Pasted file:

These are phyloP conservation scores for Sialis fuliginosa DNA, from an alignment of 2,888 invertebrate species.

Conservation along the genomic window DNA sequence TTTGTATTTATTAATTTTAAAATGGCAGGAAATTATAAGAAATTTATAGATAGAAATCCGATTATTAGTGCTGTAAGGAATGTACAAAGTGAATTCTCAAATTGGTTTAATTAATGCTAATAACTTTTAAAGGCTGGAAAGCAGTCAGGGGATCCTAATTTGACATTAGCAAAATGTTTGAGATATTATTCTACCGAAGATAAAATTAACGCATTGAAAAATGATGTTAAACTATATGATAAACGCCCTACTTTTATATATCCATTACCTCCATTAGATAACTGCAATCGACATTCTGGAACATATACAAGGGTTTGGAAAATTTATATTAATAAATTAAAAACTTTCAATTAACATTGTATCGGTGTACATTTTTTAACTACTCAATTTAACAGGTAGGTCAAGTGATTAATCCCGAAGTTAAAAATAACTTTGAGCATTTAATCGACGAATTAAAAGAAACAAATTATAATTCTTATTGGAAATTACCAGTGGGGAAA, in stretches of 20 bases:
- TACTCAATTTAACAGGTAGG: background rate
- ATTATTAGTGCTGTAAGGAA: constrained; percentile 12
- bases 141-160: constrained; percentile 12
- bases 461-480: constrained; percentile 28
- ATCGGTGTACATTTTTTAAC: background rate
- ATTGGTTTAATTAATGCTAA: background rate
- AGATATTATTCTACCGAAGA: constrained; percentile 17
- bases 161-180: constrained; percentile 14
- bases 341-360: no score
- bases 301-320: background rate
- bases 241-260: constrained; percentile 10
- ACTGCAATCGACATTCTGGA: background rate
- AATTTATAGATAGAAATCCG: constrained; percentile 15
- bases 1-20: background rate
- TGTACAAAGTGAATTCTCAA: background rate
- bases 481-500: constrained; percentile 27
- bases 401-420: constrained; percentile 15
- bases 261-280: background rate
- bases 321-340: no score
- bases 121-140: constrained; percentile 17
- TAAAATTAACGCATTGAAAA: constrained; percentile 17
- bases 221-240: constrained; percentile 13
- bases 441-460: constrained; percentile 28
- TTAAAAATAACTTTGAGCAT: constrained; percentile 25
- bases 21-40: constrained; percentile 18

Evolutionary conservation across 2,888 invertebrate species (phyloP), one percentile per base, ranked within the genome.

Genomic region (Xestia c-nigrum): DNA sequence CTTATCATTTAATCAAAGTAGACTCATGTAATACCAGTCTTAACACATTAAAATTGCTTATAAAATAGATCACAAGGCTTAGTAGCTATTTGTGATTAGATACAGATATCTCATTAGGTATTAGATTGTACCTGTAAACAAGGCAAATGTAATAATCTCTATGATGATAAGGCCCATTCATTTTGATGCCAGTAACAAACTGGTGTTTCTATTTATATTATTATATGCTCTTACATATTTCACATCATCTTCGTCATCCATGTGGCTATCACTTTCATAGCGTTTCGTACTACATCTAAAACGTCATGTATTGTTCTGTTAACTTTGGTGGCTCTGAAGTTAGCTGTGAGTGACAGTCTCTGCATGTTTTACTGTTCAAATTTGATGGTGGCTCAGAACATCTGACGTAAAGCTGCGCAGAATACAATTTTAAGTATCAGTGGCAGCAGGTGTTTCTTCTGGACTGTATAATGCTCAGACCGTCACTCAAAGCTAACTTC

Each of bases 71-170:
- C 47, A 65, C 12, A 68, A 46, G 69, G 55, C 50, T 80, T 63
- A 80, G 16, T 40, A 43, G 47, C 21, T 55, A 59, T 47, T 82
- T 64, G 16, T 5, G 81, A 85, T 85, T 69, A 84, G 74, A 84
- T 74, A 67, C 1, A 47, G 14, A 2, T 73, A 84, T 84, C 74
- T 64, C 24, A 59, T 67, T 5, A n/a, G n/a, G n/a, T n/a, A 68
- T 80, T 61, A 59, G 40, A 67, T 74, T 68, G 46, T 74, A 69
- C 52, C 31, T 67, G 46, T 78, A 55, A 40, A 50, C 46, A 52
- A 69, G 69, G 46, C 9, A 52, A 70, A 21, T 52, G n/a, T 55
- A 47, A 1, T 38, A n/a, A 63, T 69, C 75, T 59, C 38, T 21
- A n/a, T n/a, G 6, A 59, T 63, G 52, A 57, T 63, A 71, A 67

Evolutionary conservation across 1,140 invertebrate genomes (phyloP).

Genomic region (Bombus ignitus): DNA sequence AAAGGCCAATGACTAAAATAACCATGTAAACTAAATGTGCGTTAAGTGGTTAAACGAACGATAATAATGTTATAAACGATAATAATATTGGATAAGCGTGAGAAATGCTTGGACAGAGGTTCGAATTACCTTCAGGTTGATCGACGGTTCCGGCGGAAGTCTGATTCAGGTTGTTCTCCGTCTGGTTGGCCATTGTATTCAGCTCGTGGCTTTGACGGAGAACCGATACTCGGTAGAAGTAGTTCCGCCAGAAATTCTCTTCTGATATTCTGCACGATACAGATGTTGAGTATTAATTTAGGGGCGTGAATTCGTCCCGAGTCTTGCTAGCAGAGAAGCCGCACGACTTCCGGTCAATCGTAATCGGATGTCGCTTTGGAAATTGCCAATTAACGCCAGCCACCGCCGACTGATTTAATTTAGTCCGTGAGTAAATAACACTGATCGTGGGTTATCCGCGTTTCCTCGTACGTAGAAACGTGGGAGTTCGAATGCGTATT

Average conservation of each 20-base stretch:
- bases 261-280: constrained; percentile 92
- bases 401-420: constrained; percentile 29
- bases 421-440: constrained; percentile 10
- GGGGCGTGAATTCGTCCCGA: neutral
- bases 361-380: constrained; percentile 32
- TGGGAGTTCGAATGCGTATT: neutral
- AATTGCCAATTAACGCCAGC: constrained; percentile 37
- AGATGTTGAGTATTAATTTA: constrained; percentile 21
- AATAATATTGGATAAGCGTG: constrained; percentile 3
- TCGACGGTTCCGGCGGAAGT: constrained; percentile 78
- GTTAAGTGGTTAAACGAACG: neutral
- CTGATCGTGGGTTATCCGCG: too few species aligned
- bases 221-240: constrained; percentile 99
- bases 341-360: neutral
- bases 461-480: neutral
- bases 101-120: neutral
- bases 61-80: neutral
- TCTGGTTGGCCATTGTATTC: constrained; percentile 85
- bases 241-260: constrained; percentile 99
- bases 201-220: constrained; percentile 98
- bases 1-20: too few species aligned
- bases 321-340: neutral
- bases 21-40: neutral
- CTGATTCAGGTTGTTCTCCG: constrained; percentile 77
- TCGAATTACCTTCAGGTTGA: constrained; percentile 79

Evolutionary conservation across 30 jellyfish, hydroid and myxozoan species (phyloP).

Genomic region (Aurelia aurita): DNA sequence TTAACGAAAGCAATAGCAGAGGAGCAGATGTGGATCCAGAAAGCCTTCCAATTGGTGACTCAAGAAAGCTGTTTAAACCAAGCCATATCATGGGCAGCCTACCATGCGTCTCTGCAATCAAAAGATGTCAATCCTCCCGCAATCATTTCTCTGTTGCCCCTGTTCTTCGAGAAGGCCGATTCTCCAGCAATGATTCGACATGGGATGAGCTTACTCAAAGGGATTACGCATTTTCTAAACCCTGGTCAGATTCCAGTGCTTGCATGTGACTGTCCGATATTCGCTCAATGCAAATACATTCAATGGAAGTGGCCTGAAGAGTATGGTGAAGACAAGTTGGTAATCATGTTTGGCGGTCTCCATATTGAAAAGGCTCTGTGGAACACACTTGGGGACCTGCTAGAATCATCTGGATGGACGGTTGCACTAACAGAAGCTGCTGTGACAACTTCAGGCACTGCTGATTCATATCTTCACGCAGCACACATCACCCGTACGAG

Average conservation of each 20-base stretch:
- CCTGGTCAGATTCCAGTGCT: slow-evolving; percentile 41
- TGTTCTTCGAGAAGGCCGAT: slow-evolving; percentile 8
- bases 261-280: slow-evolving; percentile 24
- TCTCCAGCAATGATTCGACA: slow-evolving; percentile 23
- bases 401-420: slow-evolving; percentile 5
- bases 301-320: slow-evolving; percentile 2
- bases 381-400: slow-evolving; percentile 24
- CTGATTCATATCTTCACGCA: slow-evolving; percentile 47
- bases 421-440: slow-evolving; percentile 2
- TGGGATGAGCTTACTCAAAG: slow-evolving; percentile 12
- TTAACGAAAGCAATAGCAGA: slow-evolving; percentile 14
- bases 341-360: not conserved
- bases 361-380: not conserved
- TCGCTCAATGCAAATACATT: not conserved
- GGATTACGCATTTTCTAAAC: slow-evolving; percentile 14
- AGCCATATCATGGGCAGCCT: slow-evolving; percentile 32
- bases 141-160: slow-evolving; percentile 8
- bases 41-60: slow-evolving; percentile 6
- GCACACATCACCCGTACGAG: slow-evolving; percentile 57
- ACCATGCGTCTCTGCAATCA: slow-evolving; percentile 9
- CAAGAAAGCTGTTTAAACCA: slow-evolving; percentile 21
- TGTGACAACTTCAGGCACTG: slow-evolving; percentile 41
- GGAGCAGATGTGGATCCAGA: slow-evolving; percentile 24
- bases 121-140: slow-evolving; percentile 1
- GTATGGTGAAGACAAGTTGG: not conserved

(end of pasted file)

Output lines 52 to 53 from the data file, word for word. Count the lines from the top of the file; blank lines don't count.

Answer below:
- AATAATATTGGATAAGCGTG: constrained; percentile 3
- TCGACGGTTCCGGCGGAAGT: constrained; percentile 78